Robert Beksinski’s review published on Letterboxd:
"You don't know anything about society, Marie; you don't have the satisfaction of avoiding it."
David Fincher provides a pinnacle of mind bending proportions with 'The Game'. It's a taut mystery thriller that genuinely keeps you guessing until the very end. And honestly once you've reached the climax you may still have a hard time accepting what is perceived as the reality of the film.
'The Game' was made as the middle film in a trio of classics directed by Fincher. Between 'Se7en', this film, and 'Fight Club', one could make the argument that Fincher was in his prime and has not reached this level of filmmaking since then. Now he may be more refined in his craft but he is no longer as daring or risqué in his work. His past three films have been Oscar bait, book adaptations and a remake. And what is being served later in the menu of his career does not look any more promising.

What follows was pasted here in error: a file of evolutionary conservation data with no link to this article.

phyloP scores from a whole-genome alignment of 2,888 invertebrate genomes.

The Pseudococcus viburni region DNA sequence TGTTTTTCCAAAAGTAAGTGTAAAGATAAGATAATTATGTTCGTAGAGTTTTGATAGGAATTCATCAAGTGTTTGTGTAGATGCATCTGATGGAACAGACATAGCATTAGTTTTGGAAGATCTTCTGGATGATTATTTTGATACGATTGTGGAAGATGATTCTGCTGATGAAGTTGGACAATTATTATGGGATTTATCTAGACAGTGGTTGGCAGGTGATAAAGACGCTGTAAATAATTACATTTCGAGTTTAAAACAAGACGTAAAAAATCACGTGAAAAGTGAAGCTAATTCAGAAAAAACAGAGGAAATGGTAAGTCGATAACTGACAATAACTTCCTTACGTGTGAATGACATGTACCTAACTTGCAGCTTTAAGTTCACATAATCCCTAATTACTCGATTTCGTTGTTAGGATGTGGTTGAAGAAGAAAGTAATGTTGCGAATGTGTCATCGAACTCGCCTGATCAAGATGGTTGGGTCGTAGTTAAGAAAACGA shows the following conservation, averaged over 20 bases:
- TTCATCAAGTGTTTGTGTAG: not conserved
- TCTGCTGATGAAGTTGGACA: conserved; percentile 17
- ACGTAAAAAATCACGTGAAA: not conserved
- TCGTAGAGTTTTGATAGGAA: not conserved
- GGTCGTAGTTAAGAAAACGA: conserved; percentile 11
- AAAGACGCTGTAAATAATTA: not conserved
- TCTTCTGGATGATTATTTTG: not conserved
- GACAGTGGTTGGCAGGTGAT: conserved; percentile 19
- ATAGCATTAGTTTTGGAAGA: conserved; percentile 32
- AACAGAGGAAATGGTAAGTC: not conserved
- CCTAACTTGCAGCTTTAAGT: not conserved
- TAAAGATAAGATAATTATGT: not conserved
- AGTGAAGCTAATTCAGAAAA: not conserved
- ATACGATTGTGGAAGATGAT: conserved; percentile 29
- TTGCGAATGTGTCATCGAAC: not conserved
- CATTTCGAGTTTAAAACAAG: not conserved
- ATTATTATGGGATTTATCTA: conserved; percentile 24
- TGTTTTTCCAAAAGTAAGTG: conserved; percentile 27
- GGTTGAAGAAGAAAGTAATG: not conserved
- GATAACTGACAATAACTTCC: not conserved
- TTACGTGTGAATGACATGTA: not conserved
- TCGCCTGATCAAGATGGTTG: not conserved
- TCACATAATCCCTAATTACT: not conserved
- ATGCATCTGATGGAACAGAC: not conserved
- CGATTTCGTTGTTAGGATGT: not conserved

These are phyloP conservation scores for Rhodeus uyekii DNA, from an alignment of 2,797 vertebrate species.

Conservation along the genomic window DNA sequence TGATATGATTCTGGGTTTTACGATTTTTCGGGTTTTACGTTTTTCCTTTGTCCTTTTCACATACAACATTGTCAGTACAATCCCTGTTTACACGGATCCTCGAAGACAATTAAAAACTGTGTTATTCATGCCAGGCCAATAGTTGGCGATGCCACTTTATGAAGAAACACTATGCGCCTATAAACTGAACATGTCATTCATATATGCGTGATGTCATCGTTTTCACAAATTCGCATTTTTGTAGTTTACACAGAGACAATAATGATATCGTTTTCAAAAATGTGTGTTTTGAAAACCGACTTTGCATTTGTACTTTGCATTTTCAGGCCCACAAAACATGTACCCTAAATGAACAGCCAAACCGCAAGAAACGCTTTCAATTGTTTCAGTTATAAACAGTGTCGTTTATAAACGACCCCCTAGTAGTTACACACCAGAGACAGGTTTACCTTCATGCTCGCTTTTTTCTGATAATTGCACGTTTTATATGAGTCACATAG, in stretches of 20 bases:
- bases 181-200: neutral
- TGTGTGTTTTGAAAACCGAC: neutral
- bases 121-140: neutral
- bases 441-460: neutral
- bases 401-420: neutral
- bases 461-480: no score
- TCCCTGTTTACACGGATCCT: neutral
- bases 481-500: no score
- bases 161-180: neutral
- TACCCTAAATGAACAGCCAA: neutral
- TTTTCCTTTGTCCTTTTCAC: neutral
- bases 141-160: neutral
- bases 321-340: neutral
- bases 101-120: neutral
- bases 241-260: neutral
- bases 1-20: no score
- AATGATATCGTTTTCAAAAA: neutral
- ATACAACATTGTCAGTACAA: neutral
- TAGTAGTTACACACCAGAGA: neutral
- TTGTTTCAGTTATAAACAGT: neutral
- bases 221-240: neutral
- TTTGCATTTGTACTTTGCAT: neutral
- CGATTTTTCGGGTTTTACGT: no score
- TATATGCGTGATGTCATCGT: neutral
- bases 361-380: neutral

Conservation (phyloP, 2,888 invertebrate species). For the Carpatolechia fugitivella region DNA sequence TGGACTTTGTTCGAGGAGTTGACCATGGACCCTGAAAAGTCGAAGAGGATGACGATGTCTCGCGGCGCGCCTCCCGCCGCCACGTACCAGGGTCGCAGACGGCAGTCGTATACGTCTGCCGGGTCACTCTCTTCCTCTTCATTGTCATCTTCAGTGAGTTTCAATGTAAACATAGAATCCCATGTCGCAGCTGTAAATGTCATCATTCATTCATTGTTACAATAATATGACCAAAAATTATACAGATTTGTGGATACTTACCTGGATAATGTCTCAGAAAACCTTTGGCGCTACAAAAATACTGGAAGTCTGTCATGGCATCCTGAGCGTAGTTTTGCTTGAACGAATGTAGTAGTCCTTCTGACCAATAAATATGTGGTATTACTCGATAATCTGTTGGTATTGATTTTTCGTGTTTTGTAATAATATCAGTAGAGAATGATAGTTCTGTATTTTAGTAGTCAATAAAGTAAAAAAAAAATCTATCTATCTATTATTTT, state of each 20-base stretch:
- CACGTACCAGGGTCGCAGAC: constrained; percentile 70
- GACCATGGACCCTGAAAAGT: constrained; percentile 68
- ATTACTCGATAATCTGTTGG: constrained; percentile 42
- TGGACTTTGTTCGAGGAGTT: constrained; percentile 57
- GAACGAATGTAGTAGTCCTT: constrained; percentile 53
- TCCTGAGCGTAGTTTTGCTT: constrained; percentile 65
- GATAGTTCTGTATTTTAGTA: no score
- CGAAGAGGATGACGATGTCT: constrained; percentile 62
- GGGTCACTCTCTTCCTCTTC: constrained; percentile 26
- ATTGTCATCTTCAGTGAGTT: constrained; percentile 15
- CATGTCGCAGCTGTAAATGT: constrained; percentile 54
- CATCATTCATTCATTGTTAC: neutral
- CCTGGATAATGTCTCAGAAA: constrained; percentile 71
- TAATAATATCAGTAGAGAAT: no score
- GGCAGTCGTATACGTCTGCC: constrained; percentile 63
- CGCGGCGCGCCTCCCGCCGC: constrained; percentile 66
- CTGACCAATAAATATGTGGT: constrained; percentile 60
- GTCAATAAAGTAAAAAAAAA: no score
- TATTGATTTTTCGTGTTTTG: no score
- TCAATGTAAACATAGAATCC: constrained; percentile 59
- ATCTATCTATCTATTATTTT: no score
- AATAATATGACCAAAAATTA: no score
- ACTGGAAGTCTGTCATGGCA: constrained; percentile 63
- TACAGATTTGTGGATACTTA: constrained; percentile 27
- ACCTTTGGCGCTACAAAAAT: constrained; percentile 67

This film seems to be the lost film in his canon (well besides 'Panic Room') as it’s the most ignored or at least generally speaking. It has gained a cult following but outside its fan base it is not considered an important film in Fincher's resume. I feel 'The Game' deserves just as much accolades and praise. It contains a puzzling yet intelligent script that works extremely well on the viewer. The story manipulates its audiences and puts us through as much stress and anxiety as Nicholas Van Orton but that is part of its charm and uniqueness. Overall David Fincher makes a solid film here which even if not considered one of his best is still much better than 3/4 of what Hollywood produces nowadays.